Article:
Want to double your dressage fun? Read on!
Reprinted from the September 2014 Issue of USDF Connection
By Anne Moss
Pas de deux (a musical dressage ride done with a pair of horses and riders) is the most fun to be had at a dressage show—but don’t tell the quadrille riders! Dressage is fun; adding music for a freestyle makes it super fun; and riding to tunes with a pal is the best thing going down the center line.
Have you ever gone to a dressage show and things just didn’t go well? I have a clear memory of feeling perfectly dismal after getting a crummy Second Level score at the end of a long and expensive weekend. Granted, the ride (and, more to the point, my riding) matched the score pretty well that day, but the long and the short of it was that I was not having fun with my horse.
Th is has never happened to me showing pas de deux. I always have fun, and there are some great reasons for that that I want to share with you.
You’ve Got a Friend
Training and showing with a friend completely changes the competitive experience. I know I’ll have a good time and that I’ll come out of the arena smiling.
Many horses gain confidence in company, too. My experienced horse, Helium, was a great training and showing buddy for my PDD partner Deb’s green horse, Oz. Later, after Oz had himself become a schoolmaster, he acted as leader to show my new, green mare the ropes. PDD teams often consist of horses showing at different levels, and they can show as a PDD at one level below the one at which the greenest horse is competing.
Creating the Pas de Deux
The creative collaboration in designing and preparing the PDD ride is a treat. Here’s your chance to show off what you and your horses do well as a pair.
It takes a minimum of eight weeks of weekly or twice-weekly practice to get a ride ready to show; before that, of course, comes planning the pattern and coordinating the music. Pattern design is a great artistic challenge, and it is always fun to see what your horses think of the track you have drawn for them. I tend to be more creative than realistic (or so says my horse), so my original pattern is never the improved and more ridable version that ends up in the show ring. Be flexible as you choreograph, and make it fun and easy for your horse. Many crowd and judge-pleasing movements and figures are easy to ride.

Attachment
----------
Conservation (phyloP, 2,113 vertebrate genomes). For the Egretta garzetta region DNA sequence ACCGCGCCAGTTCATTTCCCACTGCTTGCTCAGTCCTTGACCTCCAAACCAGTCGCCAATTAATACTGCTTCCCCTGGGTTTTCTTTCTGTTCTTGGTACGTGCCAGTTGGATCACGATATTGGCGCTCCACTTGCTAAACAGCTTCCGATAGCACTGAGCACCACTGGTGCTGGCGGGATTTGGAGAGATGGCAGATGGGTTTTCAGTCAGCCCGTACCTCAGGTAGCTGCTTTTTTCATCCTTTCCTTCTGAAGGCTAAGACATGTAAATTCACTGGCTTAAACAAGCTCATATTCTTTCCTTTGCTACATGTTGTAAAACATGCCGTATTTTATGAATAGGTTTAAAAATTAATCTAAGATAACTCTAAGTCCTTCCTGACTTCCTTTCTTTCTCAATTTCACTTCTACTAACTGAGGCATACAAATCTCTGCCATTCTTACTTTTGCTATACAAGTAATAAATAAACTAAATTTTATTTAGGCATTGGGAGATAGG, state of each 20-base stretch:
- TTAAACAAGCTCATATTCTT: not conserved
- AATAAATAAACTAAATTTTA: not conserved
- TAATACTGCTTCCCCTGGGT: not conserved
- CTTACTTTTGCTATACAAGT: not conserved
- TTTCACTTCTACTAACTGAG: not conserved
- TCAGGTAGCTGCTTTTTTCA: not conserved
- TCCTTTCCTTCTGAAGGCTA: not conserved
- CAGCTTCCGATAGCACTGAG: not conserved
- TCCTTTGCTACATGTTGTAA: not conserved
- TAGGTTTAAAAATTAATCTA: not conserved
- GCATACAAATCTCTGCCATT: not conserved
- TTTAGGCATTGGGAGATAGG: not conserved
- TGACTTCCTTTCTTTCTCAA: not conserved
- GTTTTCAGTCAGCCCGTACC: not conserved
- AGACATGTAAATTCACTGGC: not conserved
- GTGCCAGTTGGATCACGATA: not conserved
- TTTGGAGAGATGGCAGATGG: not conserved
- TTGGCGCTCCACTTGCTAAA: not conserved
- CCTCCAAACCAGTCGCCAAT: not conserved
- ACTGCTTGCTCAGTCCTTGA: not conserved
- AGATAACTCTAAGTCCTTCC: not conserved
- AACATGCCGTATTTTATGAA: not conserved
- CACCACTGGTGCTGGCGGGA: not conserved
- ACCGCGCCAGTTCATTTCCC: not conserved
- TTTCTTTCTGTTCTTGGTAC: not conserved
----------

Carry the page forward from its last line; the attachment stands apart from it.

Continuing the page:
Before you get started, though, it’s a good idea to read the fine print. Read the PDD test rules (https://www.usdf.org/education/other-programs/pasdedeux/) carefully, noting both what’s required and what’s forbidden at the level you will be showing.
Music or pattern first? Some teams start with the music and script the ride to match it; others set the music to the pattern. I find that doing a little of both works really well.
If you and your partner will be creating the ride yourselves, without the help of a professional freestyle designer, there are many music editing programs that do a great job—but be ready to put many hours into the project. Videotape the pattern being ridden a few times and time the walk, trot, and canter sections as a starting point for selecting music that fits.
There is nothing wrong with using a professional designer, but a do-it- yourself PDD can be a rewarding effort. However, you may not have to start from scratch. It may be possible to use one rider’s existing freestyle music and tweak the pattern into a PDD. Quadrille riders can sometimes repurpose their quad music and pattern for just two horses. Beginning PDD teams may be able to borrow a pattern and music from another team that no longer uses it. Hundreds of hours go into designing a ride, and it is a pity for a pattern and music to go dormant when a team is finished with it. (On that note, be sure to save your music and pattern together in one file. You will invariably create many updated music and pattern fi les, so rename the fi e or update the date when you save the changes.)
Make Some Magic
With a good pattern, willing horses, synchronized riders, enchanting music, and some spiff and polish, you can create a tremendous performance that is not only a ball to ride but (one hopes) will delight the judge, inspire spectators, and bring joy to your heart.
Now that you have an impressive ride put together and have ridden it well a few times at shows, don’t be surprised if you get invited to do an exhibition ride at a local venue. This can be the most fun, as the costume closet is wide open for you and your horse, and you will finally have the big audience that you deserve. Exhibitions are one of the few ways to expose the general public to dressage, and they are great way to give your horse a taste of the limelight without the pressure of competition.
So PDD on! There is so much to learn, so much creativity to explore, and double the fun than you and your horse will ever have going it alone.
Longtime freestyle, pas de deux, and quadrille enthusiast Anne Moss is a member of the USDF Freestyle Committee and the chair of the USDF Historical Recognition Committee. She is also a USEF “r” dressage judge. She lives in Coatesville, PA.